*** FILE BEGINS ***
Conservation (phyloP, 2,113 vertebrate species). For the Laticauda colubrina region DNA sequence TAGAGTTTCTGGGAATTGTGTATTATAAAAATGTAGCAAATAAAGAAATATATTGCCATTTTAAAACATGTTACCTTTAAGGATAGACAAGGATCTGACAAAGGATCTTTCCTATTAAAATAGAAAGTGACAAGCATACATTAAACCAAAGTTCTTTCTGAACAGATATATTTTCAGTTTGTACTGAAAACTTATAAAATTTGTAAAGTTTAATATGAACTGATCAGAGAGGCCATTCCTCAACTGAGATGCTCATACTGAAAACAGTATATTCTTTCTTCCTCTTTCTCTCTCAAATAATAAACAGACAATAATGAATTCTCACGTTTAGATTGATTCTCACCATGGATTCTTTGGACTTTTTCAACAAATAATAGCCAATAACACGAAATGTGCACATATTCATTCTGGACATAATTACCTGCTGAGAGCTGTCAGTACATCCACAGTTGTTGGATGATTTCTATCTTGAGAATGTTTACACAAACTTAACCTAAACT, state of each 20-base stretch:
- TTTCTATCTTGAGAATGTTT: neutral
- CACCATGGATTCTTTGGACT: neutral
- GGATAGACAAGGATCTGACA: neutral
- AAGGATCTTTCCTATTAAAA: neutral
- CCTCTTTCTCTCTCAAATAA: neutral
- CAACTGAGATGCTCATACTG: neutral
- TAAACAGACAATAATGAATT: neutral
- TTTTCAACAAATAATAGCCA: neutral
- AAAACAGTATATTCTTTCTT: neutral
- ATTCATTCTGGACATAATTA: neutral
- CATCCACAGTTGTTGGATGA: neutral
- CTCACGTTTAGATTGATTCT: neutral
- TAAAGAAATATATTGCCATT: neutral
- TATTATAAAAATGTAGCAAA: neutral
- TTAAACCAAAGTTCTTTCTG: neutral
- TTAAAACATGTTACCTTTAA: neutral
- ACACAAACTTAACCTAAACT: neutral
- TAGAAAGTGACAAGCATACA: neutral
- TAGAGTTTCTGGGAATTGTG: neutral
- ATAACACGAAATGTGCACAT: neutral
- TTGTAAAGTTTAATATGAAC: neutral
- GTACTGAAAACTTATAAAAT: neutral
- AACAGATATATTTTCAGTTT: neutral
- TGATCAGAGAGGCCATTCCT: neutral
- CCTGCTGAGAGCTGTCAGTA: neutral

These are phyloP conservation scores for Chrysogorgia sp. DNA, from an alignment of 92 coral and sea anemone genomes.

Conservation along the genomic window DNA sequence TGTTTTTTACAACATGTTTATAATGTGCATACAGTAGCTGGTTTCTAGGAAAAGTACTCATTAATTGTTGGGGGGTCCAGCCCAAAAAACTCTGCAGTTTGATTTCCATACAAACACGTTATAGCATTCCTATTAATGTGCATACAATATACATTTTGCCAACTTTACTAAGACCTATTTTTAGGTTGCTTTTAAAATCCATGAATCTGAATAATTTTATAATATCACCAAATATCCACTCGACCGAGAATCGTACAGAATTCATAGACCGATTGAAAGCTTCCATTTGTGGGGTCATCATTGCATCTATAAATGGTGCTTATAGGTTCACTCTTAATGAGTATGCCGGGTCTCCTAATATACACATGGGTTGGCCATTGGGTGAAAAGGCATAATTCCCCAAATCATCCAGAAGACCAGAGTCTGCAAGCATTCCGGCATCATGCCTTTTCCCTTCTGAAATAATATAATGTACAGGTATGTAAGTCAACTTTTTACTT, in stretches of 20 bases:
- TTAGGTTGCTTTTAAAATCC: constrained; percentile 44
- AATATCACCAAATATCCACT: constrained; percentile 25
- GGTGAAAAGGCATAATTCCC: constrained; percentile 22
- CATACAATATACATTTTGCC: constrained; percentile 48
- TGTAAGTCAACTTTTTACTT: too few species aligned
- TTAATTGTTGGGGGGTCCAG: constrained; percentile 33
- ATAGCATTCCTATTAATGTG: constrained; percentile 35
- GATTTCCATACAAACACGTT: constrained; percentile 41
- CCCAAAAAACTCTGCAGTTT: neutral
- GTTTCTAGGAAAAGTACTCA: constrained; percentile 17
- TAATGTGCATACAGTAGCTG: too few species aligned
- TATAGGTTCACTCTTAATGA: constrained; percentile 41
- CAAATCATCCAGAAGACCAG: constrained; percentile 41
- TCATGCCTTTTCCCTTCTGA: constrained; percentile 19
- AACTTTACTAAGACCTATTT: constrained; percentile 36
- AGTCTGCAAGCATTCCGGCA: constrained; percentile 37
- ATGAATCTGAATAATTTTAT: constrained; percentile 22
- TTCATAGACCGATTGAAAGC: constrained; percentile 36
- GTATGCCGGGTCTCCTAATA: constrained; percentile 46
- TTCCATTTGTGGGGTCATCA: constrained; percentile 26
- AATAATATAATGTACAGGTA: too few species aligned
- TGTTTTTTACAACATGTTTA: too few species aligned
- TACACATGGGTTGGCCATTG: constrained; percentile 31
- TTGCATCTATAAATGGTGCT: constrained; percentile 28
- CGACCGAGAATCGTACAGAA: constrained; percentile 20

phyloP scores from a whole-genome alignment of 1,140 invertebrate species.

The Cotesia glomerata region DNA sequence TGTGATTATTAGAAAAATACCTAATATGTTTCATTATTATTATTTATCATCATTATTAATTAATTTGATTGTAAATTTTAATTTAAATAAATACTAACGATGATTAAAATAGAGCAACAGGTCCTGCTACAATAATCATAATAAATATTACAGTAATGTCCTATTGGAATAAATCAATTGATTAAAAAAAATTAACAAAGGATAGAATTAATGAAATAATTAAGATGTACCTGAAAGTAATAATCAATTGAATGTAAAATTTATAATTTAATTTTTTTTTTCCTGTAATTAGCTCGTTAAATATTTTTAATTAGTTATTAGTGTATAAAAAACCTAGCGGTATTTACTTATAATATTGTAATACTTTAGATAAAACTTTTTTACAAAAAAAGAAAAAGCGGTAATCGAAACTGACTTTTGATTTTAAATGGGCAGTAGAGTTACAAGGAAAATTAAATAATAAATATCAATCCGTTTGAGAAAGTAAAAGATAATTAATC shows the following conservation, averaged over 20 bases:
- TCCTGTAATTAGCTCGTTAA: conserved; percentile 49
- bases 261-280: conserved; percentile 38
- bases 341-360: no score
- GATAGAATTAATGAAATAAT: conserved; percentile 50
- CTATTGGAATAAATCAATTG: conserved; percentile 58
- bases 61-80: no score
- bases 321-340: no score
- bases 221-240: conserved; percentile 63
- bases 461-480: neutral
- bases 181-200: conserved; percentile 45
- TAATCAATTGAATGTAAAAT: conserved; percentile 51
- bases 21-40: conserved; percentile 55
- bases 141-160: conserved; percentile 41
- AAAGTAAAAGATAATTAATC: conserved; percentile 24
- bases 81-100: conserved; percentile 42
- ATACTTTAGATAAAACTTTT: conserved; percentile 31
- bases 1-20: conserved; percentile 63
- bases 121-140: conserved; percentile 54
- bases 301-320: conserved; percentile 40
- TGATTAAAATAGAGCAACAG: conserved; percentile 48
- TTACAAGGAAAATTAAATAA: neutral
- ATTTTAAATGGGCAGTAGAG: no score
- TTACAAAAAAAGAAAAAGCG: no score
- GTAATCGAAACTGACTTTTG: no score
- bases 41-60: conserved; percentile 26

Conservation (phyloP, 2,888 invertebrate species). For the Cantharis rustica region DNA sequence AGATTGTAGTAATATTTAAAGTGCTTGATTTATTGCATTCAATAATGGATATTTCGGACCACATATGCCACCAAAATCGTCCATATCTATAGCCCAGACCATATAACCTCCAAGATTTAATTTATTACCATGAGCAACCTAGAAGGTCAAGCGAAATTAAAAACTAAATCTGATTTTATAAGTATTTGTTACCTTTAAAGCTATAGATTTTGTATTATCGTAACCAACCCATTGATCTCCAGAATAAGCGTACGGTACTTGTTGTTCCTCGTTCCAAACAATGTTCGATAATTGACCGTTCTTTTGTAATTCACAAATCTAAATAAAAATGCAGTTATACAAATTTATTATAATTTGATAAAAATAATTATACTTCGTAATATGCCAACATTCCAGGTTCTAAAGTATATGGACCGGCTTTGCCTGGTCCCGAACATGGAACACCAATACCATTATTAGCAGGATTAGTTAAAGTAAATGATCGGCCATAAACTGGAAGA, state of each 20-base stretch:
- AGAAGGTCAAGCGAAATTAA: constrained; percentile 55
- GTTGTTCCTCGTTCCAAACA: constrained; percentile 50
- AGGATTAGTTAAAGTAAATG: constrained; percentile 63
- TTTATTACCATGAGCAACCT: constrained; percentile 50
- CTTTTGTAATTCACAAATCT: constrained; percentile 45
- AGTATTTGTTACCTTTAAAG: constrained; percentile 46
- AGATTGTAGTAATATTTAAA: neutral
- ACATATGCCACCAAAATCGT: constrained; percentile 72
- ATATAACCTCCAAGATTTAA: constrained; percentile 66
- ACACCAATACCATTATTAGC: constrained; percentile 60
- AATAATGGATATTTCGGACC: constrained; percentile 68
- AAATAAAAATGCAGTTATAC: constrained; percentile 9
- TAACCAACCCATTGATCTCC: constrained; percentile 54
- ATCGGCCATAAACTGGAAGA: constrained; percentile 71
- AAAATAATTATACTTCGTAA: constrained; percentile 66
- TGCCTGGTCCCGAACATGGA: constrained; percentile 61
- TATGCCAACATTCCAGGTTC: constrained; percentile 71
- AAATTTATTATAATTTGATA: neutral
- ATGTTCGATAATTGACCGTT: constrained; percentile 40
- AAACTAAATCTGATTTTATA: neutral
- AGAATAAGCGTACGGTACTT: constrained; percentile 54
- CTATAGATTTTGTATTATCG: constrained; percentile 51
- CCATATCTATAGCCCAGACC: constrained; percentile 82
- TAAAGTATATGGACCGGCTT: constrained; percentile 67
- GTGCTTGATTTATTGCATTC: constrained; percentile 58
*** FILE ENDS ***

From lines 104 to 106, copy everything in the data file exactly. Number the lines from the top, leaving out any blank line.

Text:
- CCATATCTATAGCCCAGACC: constrained; percentile 82
- TAAAGTATATGGACCGGCTT: constrained; percentile 67
- GTGCTTGATTTATTGCATTC: constrained; percentile 58